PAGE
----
Akorri updated its BalancePoint 3.5, which models physical and virtual applications to better manage resources, now includes analytics for virtual machines running under Microsoft's Hyper-V hypervisor and VMware's ESX Server in a single system. In addition, BalancePoint is both a VMware-ready management tool able to work with vSphere 4, and one that plugs into and extracts information from Virtual Machine Manager in Microsoft's System Center.
The new version provides an intelligent early warning for stressed disks designed to alert organizations about dangerously increasing loads on a disk. It has expanded storage support, including support for NetApp V-series, HP SVSP, and HDS Dynamic Provisioning (it already supported storage systems from IBM, HP, Dell EqualLogic and EMC).
About six months ago, senior systems engineer Bryan Snyder went looking for an IT management solution that would help reduce the amount of time it takes him to troubleshoot and to perform day-to-day activities. Snyder, who works for Millennium Pharmacy Systems, says his search was motivated by self-interest. "I perform all the virtualization, SAN administration and server administration, so over time I am not able to spend as much time on the details as I would like throughout a given week."
It's probably a good thing Snyder was so selfish. Now, the pharmacy services provider to the long-term care industry has a management tool that's designed to monitor all the Chicago-based company's production servers, both virtual and physical--specifically those that are connected to its SAN--which is Millennium's central point of storage.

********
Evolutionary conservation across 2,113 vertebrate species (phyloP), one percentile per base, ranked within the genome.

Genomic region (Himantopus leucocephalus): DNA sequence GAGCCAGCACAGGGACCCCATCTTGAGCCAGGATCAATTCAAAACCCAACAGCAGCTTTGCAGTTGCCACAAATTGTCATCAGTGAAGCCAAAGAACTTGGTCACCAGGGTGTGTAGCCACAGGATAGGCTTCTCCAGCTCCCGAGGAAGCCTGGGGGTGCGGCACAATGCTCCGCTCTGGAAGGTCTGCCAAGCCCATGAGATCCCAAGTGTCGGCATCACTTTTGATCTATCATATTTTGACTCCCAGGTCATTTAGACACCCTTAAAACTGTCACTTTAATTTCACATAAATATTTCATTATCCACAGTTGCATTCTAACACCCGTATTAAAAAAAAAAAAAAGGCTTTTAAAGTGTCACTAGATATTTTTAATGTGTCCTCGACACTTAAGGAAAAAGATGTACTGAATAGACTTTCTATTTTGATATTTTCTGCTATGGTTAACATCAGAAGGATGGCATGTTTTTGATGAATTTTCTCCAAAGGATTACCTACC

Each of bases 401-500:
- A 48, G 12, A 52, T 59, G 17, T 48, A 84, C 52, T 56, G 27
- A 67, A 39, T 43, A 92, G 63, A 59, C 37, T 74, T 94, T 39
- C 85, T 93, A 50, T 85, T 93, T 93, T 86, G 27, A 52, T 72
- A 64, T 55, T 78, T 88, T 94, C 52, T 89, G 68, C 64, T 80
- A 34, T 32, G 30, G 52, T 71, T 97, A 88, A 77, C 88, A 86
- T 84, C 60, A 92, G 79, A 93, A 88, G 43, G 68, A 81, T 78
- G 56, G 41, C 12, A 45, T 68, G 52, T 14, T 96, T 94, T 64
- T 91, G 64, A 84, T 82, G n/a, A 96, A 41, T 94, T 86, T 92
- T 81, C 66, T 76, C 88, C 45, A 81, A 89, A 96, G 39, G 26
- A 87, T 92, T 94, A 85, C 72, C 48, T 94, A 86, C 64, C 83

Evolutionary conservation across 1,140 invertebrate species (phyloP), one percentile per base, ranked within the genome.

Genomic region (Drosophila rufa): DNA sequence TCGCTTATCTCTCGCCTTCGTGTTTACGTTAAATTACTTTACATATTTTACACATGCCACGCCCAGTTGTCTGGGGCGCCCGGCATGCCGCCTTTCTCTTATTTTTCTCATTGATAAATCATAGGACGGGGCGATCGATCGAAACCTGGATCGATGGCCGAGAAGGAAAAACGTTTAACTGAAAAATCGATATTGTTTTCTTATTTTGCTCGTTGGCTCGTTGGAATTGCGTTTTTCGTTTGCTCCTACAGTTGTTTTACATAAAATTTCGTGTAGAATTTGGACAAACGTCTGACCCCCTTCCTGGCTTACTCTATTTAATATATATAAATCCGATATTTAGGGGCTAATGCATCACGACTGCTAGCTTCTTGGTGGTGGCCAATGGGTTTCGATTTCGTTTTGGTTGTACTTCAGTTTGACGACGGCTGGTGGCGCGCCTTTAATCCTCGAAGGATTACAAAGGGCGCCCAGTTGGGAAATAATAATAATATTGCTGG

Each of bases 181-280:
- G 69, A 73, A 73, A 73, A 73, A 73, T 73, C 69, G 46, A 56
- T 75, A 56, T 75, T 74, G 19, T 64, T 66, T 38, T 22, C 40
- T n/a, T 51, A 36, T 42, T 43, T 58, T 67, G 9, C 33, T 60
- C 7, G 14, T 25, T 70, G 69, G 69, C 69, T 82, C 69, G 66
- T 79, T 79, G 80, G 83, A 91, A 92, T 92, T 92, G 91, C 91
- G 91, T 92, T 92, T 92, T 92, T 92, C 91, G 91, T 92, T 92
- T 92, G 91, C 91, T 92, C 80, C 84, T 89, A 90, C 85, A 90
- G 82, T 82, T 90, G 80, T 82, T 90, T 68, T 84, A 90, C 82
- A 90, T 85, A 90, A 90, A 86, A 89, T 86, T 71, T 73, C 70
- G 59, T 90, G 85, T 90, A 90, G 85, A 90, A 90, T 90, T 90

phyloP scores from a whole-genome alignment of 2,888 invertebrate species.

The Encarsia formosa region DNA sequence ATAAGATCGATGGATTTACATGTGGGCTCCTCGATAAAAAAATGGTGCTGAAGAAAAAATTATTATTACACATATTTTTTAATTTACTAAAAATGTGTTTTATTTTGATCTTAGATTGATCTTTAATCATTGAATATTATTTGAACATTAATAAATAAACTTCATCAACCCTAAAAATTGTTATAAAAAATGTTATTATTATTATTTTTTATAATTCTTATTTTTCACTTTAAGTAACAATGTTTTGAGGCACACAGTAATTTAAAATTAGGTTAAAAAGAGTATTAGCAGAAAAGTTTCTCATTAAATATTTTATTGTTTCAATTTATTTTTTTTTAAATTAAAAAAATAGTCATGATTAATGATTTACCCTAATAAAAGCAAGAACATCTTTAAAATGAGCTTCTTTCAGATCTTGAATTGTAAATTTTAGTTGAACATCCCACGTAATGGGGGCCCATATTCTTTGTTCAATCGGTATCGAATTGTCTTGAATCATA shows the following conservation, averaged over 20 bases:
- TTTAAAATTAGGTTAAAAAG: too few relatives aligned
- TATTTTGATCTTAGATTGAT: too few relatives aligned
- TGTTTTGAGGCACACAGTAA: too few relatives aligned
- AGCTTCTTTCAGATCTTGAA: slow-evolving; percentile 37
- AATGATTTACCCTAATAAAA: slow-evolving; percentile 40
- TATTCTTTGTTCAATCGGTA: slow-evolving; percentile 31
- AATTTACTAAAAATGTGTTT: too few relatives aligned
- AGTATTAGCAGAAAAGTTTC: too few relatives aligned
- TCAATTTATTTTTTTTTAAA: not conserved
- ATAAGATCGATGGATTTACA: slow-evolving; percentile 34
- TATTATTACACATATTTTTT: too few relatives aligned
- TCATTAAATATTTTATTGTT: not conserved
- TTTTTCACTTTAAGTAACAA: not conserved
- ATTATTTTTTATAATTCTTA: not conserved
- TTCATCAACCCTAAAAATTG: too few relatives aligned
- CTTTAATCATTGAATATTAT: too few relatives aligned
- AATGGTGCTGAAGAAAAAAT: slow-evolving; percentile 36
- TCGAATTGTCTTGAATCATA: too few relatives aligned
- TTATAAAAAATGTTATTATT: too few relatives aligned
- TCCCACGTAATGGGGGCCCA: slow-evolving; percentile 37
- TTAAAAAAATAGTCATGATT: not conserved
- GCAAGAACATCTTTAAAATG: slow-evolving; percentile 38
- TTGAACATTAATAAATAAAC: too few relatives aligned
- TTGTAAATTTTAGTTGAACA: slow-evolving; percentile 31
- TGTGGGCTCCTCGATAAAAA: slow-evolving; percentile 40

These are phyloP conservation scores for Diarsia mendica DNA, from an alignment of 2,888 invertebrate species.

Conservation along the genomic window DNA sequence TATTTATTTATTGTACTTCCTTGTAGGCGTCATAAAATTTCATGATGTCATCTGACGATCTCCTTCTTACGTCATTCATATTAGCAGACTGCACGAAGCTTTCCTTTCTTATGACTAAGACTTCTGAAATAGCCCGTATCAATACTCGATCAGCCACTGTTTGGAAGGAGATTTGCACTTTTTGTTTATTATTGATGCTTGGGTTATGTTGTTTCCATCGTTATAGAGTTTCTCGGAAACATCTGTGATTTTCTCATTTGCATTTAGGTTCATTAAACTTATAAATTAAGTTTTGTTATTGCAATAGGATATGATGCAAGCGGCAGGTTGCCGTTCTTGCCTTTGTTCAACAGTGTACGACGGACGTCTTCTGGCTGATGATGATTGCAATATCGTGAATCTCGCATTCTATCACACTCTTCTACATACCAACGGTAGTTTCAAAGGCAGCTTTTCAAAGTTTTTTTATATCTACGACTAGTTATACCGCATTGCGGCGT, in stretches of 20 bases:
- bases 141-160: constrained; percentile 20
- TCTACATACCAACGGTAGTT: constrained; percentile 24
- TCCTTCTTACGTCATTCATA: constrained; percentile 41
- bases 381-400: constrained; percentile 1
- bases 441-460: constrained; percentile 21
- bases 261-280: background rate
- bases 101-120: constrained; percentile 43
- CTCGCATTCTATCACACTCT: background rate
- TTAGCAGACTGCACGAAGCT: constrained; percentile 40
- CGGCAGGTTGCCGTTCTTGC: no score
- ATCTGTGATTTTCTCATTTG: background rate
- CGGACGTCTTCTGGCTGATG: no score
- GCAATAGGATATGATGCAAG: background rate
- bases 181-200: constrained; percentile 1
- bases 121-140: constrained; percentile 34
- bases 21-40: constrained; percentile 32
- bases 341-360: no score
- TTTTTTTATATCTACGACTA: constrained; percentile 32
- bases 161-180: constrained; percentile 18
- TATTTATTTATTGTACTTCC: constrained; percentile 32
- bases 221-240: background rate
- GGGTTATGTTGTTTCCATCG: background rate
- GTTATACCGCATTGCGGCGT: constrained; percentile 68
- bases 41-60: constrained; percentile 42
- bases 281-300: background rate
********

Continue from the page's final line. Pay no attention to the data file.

Snyder is using Akorri's BalancePoint to keep tabs on Millennium's mix of virtual and physical servers, which includes production SQL physical and virtual servers, plus a wide variety of other VMs that perform production tasks. "Before, I didn't have the necessary time to ensure that our storage was being used effectively or whether we were having storage issues... if someone came to me with performance issues it could take me days to find out the problem," Snyder says. "I had a lot of different tools, but not a single device that would tie all that information together. And it would consume a lot of time to find out the problem and fix the issue."